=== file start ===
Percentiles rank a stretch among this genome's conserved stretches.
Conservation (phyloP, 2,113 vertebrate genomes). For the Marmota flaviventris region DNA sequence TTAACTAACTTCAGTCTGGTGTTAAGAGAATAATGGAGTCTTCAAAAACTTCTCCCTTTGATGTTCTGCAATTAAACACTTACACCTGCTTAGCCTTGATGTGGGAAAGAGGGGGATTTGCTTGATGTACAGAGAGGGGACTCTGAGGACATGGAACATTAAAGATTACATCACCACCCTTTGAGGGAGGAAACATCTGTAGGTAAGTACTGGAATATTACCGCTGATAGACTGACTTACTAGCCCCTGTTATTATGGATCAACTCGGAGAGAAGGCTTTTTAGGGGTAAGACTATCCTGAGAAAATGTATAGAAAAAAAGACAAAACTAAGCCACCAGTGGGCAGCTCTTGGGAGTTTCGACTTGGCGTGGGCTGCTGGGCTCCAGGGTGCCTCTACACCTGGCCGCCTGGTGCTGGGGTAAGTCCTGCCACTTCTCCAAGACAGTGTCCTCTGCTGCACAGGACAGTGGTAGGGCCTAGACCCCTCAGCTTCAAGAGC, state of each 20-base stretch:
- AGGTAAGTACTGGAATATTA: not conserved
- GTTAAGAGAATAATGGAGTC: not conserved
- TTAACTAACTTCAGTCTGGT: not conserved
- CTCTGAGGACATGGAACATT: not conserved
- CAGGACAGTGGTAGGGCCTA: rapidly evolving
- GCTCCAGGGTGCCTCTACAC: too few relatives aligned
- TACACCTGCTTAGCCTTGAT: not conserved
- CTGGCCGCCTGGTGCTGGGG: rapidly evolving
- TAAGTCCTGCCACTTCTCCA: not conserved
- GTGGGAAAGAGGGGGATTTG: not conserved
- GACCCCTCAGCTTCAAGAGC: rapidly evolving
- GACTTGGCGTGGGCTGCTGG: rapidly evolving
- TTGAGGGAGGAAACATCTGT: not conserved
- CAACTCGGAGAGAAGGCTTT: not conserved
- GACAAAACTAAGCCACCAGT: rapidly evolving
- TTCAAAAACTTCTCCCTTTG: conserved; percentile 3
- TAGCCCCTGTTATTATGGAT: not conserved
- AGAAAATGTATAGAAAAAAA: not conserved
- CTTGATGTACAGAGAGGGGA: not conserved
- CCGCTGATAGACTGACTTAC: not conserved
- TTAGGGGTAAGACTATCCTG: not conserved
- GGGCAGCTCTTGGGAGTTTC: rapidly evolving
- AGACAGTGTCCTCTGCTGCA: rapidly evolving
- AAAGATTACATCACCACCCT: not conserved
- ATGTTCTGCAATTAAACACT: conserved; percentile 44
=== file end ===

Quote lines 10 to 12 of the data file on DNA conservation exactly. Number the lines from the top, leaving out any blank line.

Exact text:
- CTGGCCGCCTGGTGCTGGGG: rapidly evolving
- TAAGTCCTGCCACTTCTCCA: not conserved
- GTGGGAAAGAGGGGGATTTG: not conserved